To provide the joint assemblies 10 and 12 with the centering assembly or positioning means 16, a bridge extension or web 34 integrally connects the arms of yoke 18. As best shown in FIG. 3 the medial portion of the web 34 is enlarged and provided with a lubricant reservoir which takes the form of a substantially spherical-shaped recess 36 having an opening at one end thereof. An annularinsert or socket member 38 is fitted into the wall of reservoir 36 adjacent the open end and protrudes slightly into the reservoir.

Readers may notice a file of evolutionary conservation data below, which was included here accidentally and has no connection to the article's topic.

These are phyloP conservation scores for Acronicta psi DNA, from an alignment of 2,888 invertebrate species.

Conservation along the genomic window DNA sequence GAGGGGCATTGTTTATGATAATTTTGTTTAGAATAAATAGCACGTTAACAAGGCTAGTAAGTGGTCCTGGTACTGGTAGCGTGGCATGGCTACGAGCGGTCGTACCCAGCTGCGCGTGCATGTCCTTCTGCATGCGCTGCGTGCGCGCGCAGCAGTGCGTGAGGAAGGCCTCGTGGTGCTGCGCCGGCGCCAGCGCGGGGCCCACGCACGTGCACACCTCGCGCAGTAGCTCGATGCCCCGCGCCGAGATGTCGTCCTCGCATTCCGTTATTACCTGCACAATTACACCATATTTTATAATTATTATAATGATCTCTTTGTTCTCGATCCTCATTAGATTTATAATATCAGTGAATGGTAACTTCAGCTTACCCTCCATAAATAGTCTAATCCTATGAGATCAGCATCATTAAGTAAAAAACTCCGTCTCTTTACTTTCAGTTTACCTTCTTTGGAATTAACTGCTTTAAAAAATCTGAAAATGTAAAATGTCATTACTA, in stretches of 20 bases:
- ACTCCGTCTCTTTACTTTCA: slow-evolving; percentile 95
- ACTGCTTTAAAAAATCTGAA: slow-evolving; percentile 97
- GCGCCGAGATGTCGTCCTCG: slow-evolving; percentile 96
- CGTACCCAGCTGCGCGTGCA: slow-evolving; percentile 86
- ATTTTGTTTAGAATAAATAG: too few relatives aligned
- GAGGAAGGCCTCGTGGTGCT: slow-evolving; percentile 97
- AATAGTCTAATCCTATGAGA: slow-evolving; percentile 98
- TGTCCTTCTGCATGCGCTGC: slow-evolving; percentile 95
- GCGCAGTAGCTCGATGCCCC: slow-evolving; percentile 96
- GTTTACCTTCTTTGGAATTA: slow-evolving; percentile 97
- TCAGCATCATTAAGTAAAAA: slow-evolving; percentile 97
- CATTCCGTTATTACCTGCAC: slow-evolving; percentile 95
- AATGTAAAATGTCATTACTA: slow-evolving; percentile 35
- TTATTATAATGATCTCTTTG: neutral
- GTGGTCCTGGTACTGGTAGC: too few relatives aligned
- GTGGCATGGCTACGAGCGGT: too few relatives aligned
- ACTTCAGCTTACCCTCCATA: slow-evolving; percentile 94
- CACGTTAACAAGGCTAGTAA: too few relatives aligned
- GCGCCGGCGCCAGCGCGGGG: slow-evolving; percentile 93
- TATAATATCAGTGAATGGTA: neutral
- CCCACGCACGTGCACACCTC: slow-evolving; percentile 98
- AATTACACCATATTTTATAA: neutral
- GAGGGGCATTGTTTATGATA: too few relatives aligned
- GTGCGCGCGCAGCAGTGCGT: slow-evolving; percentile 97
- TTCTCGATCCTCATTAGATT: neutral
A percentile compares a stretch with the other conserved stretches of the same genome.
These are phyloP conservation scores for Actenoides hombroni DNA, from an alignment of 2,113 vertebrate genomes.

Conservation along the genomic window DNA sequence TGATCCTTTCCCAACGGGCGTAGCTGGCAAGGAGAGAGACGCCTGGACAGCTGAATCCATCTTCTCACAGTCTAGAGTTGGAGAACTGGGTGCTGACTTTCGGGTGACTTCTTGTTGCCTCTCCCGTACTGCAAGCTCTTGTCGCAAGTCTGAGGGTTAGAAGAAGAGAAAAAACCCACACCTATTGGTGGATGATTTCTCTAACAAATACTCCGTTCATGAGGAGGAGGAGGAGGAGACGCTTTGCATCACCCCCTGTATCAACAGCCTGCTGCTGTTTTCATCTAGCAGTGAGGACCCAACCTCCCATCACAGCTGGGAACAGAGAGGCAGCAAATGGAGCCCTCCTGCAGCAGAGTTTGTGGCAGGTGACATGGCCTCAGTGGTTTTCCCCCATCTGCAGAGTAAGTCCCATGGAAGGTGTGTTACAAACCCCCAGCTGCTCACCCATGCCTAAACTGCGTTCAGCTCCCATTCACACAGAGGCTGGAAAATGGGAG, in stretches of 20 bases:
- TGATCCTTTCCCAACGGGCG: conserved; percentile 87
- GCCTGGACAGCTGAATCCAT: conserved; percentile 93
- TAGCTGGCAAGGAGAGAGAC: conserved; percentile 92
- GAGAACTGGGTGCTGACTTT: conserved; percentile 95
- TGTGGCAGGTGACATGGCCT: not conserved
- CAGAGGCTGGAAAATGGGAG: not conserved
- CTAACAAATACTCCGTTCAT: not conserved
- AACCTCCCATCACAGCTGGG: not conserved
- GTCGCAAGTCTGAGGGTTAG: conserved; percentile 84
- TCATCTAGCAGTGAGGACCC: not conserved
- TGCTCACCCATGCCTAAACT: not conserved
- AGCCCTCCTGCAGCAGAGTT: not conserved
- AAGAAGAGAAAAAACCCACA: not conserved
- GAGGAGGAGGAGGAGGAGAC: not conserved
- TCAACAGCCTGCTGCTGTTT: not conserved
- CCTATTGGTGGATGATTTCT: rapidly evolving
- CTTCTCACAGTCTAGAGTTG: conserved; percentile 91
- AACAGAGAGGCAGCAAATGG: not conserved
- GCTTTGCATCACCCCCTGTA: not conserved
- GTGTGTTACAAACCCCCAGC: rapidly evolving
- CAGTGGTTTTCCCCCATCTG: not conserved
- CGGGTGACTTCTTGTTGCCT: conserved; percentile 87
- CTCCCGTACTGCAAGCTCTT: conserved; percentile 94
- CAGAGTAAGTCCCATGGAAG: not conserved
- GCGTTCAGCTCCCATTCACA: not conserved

Another bridge extension or web 40 integrally connects the arms of yoke 22. The medial portion of web 40 has a cylindrical stem 42 extending outwardly therefrom and into the socket opening of the reservoir 36. A spherical ball element 44 having the ends thereof truncated is rotatable and axially slidable on the cylindrical stem 42. Interposed between the ball element 44 and the stem 42 are a plurality of needle bearings 46 which facilitate relative movement of the ball and stem. The ball element 44 is counter bored to accommodate the bearings 46 and an annular shoulder 48 is formed thereby to limit axial movement of the hearings in one direction. An annular plug 50 is disposed about stem 42 and is 'snugly positioned in the end of ball member 44 opposite shoulder 48 to limit axial movement of the hearings in that direction. While the use of needle bearings has been illustrated and described in the present embodiment, it will be apparent to those skilled in the art that other types of bearings may be employed or the use thereof entirely omitted.